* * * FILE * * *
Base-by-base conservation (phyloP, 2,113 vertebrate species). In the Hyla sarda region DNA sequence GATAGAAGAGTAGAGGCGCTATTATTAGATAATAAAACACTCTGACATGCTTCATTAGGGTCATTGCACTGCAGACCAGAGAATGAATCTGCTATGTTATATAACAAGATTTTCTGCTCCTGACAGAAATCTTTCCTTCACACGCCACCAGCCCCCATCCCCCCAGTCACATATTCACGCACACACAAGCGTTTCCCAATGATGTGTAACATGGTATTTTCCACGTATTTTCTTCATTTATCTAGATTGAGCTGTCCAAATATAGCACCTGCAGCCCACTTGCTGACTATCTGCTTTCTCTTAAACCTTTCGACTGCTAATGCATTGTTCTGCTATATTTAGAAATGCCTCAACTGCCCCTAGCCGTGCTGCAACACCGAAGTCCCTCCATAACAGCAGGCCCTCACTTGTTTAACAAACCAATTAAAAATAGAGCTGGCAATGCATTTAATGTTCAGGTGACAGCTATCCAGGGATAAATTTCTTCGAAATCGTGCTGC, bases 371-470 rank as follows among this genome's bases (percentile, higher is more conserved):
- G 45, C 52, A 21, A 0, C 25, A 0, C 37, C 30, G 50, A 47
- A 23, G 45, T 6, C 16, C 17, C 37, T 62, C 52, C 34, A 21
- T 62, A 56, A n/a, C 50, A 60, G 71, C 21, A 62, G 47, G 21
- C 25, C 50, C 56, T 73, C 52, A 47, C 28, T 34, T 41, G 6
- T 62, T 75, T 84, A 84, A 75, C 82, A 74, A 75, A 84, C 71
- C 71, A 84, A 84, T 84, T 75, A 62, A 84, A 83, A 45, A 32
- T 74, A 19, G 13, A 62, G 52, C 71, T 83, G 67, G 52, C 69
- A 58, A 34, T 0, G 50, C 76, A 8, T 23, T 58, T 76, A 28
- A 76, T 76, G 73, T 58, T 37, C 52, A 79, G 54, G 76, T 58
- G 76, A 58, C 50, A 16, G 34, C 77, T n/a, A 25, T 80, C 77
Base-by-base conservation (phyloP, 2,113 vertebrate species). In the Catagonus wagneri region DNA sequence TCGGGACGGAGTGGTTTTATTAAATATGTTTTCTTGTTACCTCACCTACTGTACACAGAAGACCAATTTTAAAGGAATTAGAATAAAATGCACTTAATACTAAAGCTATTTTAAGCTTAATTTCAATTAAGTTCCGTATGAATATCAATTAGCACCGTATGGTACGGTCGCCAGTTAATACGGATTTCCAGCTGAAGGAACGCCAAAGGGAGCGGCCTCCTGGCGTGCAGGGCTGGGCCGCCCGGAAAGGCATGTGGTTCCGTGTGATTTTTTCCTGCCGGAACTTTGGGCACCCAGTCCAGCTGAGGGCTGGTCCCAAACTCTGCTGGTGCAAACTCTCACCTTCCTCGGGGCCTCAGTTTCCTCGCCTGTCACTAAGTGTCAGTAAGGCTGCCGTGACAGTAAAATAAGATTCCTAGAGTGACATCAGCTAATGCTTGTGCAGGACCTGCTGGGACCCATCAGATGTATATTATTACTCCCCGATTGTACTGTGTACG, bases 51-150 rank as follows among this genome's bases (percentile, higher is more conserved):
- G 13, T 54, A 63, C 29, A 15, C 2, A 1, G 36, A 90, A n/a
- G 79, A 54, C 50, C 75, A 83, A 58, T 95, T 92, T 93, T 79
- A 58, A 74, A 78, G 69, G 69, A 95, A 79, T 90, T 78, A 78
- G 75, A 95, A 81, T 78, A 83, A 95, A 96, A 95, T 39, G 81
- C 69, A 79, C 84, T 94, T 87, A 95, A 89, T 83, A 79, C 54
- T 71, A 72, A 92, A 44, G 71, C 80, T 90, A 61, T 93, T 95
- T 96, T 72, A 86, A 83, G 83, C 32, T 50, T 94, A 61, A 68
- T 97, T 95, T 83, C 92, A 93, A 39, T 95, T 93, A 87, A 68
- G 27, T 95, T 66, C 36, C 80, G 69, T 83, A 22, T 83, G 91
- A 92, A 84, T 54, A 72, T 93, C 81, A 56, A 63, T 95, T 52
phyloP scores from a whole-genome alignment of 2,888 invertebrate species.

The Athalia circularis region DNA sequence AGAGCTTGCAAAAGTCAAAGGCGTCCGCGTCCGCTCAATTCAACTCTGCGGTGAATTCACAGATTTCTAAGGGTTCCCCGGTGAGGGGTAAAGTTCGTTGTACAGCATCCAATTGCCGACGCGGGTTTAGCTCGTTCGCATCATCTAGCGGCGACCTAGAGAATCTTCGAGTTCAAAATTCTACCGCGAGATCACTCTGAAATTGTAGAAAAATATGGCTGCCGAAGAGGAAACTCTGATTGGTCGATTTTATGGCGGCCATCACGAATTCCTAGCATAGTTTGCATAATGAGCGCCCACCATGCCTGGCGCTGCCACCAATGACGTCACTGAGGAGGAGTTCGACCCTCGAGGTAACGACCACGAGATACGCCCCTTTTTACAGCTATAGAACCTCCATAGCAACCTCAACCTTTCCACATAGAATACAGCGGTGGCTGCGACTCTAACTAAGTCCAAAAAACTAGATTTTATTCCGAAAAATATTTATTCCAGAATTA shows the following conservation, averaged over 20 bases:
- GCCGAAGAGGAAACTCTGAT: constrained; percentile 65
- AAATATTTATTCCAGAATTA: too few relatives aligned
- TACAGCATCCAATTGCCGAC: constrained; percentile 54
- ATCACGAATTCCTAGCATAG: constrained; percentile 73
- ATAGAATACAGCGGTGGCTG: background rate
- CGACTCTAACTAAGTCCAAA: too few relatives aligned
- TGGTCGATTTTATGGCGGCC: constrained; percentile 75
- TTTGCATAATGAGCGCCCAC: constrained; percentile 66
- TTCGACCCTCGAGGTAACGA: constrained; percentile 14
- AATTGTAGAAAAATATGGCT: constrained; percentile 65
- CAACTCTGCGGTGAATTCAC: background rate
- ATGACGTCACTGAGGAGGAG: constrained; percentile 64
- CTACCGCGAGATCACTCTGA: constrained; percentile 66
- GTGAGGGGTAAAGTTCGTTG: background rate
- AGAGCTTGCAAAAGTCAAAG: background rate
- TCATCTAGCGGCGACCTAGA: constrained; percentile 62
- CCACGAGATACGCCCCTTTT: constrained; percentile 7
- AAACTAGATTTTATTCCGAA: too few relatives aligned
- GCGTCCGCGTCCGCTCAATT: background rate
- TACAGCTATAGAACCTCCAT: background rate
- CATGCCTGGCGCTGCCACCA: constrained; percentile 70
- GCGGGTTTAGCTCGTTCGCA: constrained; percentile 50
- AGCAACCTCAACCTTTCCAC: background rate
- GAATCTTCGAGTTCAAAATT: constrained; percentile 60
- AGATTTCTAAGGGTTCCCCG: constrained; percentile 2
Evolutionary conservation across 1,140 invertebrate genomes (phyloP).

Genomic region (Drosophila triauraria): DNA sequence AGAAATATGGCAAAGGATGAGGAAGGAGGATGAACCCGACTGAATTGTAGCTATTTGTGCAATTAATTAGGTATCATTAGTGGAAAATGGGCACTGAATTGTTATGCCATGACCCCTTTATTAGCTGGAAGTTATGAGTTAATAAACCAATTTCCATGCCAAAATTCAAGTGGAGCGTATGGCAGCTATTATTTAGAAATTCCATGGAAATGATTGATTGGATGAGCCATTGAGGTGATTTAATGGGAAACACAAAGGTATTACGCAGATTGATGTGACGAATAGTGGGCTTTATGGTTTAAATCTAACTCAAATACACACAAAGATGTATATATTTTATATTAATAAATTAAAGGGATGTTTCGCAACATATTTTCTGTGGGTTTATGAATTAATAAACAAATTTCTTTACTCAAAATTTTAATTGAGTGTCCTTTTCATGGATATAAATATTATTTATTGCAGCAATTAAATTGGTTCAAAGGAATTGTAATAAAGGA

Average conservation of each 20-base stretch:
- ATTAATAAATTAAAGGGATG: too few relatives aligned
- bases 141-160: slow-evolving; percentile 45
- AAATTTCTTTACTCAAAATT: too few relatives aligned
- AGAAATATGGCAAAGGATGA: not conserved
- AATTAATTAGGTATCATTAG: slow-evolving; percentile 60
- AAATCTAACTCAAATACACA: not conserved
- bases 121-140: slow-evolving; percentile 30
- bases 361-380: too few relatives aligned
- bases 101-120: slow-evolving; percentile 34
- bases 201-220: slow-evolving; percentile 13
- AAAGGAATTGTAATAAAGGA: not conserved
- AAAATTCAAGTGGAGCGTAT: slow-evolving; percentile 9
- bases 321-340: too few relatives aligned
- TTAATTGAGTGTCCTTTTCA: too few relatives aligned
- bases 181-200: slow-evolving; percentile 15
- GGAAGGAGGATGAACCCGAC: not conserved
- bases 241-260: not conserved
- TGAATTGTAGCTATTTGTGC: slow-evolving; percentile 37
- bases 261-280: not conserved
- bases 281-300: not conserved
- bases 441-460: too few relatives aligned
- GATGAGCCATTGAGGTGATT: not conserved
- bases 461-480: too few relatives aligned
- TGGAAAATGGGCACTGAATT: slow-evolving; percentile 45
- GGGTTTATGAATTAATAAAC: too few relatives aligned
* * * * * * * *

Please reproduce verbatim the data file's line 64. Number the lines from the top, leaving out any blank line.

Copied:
- AAAATTCAAGTGGAGCGTAT: slow-evolving; percentile 9